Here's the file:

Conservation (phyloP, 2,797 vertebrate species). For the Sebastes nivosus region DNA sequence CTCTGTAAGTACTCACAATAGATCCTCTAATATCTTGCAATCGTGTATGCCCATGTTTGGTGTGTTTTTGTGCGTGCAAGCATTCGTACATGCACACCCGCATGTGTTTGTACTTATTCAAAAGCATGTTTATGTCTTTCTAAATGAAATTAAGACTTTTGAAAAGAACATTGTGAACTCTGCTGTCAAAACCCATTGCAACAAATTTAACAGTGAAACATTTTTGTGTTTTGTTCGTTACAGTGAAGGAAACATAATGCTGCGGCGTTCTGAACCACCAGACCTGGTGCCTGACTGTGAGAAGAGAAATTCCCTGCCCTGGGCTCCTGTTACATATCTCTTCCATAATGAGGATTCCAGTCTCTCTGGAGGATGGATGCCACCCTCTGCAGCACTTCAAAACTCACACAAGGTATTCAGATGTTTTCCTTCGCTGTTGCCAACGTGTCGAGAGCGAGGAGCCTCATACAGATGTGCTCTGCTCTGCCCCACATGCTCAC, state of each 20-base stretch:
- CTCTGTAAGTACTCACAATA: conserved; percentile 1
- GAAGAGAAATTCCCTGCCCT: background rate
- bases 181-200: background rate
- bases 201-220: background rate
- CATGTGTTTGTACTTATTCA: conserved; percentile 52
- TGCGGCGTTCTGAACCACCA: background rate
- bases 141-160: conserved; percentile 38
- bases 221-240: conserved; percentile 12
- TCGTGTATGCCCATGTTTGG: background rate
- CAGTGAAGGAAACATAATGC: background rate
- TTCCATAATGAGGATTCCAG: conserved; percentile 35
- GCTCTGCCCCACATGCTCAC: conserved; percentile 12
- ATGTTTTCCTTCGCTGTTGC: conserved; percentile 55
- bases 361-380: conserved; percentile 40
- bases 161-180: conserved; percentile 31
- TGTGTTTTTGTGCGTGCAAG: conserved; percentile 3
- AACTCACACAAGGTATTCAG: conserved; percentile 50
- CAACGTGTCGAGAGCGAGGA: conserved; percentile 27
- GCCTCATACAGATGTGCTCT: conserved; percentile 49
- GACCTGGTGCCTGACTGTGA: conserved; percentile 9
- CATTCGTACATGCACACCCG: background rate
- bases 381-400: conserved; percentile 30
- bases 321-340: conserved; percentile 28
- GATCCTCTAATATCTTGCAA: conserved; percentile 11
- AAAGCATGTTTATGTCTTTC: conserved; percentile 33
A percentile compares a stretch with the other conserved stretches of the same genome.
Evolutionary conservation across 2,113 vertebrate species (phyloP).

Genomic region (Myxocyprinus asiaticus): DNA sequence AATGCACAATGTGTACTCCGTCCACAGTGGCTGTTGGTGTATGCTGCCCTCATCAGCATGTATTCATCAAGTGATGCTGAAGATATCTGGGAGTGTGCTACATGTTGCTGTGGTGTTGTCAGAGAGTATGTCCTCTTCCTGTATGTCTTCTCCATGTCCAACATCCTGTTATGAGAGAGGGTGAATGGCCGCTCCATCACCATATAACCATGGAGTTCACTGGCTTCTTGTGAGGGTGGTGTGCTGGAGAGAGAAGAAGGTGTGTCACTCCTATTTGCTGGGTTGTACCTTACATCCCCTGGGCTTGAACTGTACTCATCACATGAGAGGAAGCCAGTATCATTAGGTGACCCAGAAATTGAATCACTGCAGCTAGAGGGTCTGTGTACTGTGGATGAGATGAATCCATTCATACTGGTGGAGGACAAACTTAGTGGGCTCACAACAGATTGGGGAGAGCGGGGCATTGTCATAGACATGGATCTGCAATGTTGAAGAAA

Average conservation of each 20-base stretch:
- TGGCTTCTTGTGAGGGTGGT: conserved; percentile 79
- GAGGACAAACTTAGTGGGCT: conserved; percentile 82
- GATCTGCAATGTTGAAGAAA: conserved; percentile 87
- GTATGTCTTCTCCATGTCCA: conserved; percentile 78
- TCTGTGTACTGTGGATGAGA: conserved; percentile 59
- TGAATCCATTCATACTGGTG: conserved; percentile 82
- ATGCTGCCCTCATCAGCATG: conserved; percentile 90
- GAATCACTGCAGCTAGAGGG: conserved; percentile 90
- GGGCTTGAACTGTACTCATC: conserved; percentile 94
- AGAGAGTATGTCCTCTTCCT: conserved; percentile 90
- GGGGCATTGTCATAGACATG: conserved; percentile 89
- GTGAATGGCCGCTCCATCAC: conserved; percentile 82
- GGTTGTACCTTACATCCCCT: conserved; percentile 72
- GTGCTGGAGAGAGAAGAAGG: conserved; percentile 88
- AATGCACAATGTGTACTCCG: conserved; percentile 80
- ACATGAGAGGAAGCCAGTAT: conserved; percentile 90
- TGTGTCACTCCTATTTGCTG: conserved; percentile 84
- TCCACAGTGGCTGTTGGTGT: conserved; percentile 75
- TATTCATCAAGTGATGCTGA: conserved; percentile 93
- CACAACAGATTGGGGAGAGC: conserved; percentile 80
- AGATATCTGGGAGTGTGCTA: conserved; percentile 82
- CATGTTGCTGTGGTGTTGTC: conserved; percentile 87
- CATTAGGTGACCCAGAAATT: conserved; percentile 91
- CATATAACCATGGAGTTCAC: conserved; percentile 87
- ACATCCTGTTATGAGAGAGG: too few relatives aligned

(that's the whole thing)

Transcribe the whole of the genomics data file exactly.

Conservation (phyloP, 2,797 vertebrate species). For the Sebastes nivosus region DNA sequence CTCTGTAAGTACTCACAATAGATCCTCTAATATCTTGCAATCGTGTATGCCCATGTTTGGTGTGTTTTTGTGCGTGCAAGCATTCGTACATGCACACCCGCATGTGTTTGTACTTATTCAAAAGCATGTTTATGTCTTTCTAAATGAAATTAAGACTTTTGAAAAGAACATTGTGAACTCTGCTGTCAAAACCCATTGCAACAAATTTAACAGTGAAACATTTTTGTGTTTTGTTCGTTACAGTGAAGGAAACATAATGCTGCGGCGTTCTGAACCACCAGACCTGGTGCCTGACTGTGAGAAGAGAAATTCCCTGCCCTGGGCTCCTGTTACATATCTCTTCCATAATGAGGATTCCAGTCTCTCTGGAGGATGGATGCCACCCTCTGCAGCACTTCAAAACTCACACAAGGTATTCAGATGTTTTCCTTCGCTGTTGCCAACGTGTCGAGAGCGAGGAGCCTCATACAGATGTGCTCTGCTCTGCCCCACATGCTCAC, state of each 20-base stretch:
- CTCTGTAAGTACTCACAATA: conserved; percentile 1
- GAAGAGAAATTCCCTGCCCT: background rate
- bases 181-200: background rate
- bases 201-220: background rate
- CATGTGTTTGTACTTATTCA: conserved; percentile 52
- TGCGGCGTTCTGAACCACCA: background rate
- bases 141-160: conserved; percentile 38
- bases 221-240: conserved; percentile 12
- TCGTGTATGCCCATGTTTGG: background rate
- CAGTGAAGGAAACATAATGC: background rate
- TTCCATAATGAGGATTCCAG: conserved; percentile 35
- GCTCTGCCCCACATGCTCAC: conserved; percentile 12
- ATGTTTTCCTTCGCTGTTGC: conserved; percentile 55
- bases 361-380: conserved; percentile 40
- bases 161-180: conserved; percentile 31
- TGTGTTTTTGTGCGTGCAAG: conserved; percentile 3
- AACTCACACAAGGTATTCAG: conserved; percentile 50
- CAACGTGTCGAGAGCGAGGA: conserved; percentile 27
- GCCTCATACAGATGTGCTCT: conserved; percentile 49
- GACCTGGTGCCTGACTGTGA: conserved; percentile 9
- CATTCGTACATGCACACCCG: background rate
- bases 381-400: conserved; percentile 30
- bases 321-340: conserved; percentile 28
- GATCCTCTAATATCTTGCAA: conserved; percentile 11
- AAAGCATGTTTATGTCTTTC: conserved; percentile 33
A percentile compares a stretch with the other conserved stretches of the same genome.
Evolutionary conservation across 2,113 vertebrate species (phyloP).

Genomic region (Myxocyprinus asiaticus): DNA sequence AATGCACAATGTGTACTCCGTCCACAGTGGCTGTTGGTGTATGCTGCCCTCATCAGCATGTATTCATCAAGTGATGCTGAAGATATCTGGGAGTGTGCTACATGTTGCTGTGGTGTTGTCAGAGAGTATGTCCTCTTCCTGTATGTCTTCTCCATGTCCAACATCCTGTTATGAGAGAGGGTGAATGGCCGCTCCATCACCATATAACCATGGAGTTCACTGGCTTCTTGTGAGGGTGGTGTGCTGGAGAGAGAAGAAGGTGTGTCACTCCTATTTGCTGGGTTGTACCTTACATCCCCTGGGCTTGAACTGTACTCATCACATGAGAGGAAGCCAGTATCATTAGGTGACCCAGAAATTGAATCACTGCAGCTAGAGGGTCTGTGTACTGTGGATGAGATGAATCCATTCATACTGGTGGAGGACAAACTTAGTGGGCTCACAACAGATTGGGGAGAGCGGGGCATTGTCATAGACATGGATCTGCAATGTTGAAGAAA

Average conservation of each 20-base stretch:
- TGGCTTCTTGTGAGGGTGGT: conserved; percentile 79
- GAGGACAAACTTAGTGGGCT: conserved; percentile 82
- GATCTGCAATGTTGAAGAAA: conserved; percentile 87
- GTATGTCTTCTCCATGTCCA: conserved; percentile 78
- TCTGTGTACTGTGGATGAGA: conserved; percentile 59
- TGAATCCATTCATACTGGTG: conserved; percentile 82
- ATGCTGCCCTCATCAGCATG: conserved; percentile 90
- GAATCACTGCAGCTAGAGGG: conserved; percentile 90
- GGGCTTGAACTGTACTCATC: conserved; percentile 94
- AGAGAGTATGTCCTCTTCCT: conserved; percentile 90
- GGGGCATTGTCATAGACATG: conserved; percentile 89
- GTGAATGGCCGCTCCATCAC: conserved; percentile 82
- GGTTGTACCTTACATCCCCT: conserved; percentile 72
- GTGCTGGAGAGAGAAGAAGG: conserved; percentile 88
- AATGCACAATGTGTACTCCG: conserved; percentile 80
- ACATGAGAGGAAGCCAGTAT: conserved; percentile 90
- TGTGTCACTCCTATTTGCTG: conserved; percentile 84
- TCCACAGTGGCTGTTGGTGT: conserved; percentile 75
- TATTCATCAAGTGATGCTGA: conserved; percentile 93
- CACAACAGATTGGGGAGAGC: conserved; percentile 80
- AGATATCTGGGAGTGTGCTA: conserved; percentile 82
- CATGTTGCTGTGGTGTTGTC: conserved; percentile 87
- CATTAGGTGACCCAGAAATT: conserved; percentile 91
- CATATAACCATGGAGTTCAC: conserved; percentile 87
- ACATCCTGTTATGAGAGAGG: too few relatives aligned